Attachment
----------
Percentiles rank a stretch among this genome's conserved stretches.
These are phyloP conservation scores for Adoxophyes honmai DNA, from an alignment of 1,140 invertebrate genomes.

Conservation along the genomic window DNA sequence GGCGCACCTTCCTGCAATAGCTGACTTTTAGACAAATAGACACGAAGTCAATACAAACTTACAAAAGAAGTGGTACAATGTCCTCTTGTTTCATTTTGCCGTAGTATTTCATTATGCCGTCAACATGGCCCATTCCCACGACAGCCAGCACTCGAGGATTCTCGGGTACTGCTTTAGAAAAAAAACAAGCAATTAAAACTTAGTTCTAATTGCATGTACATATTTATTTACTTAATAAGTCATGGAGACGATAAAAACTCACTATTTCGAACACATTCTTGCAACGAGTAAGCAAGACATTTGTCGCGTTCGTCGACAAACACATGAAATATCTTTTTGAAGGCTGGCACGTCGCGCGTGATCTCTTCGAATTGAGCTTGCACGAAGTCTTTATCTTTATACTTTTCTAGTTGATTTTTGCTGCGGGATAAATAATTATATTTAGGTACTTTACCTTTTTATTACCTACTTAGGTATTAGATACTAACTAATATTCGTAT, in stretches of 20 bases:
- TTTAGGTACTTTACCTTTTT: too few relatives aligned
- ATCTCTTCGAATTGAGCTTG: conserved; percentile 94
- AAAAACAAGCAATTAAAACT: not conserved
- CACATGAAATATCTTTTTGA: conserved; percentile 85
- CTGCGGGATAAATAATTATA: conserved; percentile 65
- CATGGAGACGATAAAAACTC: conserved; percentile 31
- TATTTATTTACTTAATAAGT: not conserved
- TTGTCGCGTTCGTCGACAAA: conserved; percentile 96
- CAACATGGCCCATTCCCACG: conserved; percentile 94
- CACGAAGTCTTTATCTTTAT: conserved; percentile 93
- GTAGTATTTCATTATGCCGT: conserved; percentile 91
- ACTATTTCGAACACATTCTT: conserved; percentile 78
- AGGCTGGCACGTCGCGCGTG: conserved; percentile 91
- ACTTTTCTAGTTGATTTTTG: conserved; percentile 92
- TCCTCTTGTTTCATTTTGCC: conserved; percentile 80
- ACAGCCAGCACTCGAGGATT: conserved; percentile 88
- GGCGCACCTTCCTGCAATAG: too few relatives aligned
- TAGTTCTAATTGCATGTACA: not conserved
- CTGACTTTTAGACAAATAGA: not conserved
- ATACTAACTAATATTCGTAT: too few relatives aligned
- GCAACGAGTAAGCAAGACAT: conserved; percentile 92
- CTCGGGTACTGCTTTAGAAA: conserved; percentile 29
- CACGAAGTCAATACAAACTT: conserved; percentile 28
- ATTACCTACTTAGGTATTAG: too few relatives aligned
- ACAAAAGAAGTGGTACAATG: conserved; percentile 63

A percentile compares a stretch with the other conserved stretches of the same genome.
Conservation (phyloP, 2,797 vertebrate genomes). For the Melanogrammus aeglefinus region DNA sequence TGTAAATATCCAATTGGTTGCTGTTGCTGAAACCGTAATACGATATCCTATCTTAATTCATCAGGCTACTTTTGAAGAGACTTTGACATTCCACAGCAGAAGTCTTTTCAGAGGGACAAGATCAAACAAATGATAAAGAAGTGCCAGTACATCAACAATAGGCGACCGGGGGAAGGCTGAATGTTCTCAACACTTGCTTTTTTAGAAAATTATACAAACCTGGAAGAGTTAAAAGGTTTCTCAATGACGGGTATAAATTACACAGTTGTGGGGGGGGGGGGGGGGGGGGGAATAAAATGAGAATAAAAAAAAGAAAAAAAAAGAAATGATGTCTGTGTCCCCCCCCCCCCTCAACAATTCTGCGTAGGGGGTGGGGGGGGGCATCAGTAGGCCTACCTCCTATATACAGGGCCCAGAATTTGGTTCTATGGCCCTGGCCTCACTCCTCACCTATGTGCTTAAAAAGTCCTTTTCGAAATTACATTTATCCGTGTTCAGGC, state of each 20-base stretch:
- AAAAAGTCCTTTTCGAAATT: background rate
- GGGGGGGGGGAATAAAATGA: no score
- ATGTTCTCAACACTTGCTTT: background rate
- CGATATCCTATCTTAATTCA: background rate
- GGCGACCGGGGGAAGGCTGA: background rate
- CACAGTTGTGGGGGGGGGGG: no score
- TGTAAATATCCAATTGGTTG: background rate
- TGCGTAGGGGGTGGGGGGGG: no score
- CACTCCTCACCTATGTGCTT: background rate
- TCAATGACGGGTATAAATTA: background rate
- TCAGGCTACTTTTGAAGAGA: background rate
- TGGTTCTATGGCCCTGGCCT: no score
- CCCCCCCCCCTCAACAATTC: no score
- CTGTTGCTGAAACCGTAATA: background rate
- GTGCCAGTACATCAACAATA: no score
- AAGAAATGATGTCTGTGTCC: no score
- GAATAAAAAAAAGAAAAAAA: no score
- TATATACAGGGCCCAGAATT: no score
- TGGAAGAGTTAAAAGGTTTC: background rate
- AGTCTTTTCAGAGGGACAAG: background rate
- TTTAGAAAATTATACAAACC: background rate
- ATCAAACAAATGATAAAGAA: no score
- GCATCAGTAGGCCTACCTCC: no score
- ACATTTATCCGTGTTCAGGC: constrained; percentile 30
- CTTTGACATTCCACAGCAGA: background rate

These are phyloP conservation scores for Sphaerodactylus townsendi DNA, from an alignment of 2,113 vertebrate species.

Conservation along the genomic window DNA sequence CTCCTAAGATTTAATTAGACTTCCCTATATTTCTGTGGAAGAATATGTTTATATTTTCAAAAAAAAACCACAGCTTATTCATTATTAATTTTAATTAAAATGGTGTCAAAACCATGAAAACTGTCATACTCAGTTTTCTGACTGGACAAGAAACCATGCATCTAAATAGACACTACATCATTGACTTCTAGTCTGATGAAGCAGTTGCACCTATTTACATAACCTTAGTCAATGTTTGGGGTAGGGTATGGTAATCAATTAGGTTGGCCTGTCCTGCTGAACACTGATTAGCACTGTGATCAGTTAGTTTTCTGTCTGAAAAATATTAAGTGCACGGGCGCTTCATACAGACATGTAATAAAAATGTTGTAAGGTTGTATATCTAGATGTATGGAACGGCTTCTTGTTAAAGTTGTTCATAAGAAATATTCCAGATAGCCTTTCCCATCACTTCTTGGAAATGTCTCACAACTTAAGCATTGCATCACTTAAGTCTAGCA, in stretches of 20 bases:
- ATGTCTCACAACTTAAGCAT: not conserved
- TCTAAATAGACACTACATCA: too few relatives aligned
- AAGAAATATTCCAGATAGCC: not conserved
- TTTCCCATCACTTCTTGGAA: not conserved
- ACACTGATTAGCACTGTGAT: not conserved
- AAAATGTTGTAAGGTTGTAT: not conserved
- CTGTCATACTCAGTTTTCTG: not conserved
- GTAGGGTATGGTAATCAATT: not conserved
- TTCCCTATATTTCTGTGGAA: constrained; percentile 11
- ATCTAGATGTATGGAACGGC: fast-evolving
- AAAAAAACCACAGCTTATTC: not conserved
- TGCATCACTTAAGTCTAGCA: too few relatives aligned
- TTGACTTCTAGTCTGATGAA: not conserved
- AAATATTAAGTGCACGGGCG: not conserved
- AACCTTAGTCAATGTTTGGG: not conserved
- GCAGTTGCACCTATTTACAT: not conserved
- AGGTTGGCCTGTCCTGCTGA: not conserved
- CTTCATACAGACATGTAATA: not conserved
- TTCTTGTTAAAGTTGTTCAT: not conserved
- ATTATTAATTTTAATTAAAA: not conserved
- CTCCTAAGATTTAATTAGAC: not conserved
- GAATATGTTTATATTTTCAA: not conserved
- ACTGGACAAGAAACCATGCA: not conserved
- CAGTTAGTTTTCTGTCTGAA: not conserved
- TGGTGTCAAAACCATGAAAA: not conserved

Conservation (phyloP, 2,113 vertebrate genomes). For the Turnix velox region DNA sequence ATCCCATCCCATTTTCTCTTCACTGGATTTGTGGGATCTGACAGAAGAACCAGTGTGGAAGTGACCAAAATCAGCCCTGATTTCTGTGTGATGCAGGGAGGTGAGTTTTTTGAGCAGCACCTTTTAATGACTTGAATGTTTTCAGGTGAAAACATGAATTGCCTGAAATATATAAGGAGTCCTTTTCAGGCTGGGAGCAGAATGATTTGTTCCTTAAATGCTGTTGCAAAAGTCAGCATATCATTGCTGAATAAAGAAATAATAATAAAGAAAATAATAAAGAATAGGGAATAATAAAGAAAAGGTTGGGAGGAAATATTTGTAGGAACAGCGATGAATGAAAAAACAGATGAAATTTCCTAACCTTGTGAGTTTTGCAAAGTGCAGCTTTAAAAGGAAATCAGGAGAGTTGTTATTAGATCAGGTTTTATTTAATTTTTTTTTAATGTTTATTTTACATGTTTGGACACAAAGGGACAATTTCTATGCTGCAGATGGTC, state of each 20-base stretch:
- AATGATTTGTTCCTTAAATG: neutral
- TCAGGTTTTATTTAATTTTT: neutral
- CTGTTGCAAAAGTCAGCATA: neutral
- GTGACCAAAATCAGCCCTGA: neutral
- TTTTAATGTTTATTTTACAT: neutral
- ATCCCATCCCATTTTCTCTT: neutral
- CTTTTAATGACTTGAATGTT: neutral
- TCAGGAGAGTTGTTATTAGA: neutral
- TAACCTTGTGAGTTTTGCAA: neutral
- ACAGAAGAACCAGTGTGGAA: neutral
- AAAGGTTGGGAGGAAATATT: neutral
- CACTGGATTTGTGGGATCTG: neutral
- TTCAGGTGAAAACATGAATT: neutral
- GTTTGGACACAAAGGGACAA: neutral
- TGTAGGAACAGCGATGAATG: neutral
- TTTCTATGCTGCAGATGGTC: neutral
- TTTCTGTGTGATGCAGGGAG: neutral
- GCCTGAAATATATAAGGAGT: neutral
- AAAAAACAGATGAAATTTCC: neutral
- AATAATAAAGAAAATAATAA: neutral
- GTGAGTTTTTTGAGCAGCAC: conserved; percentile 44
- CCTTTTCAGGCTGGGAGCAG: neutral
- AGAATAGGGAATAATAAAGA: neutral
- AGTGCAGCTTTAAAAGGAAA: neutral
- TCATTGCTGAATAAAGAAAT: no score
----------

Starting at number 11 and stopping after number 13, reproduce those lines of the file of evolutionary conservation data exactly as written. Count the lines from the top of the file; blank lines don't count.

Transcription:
- TTGTCGCGTTCGTCGACAAA: conserved; percentile 96
- CAACATGGCCCATTCCCACG: conserved; percentile 94
- CACGAAGTCTTTATCTTTAT: conserved; percentile 93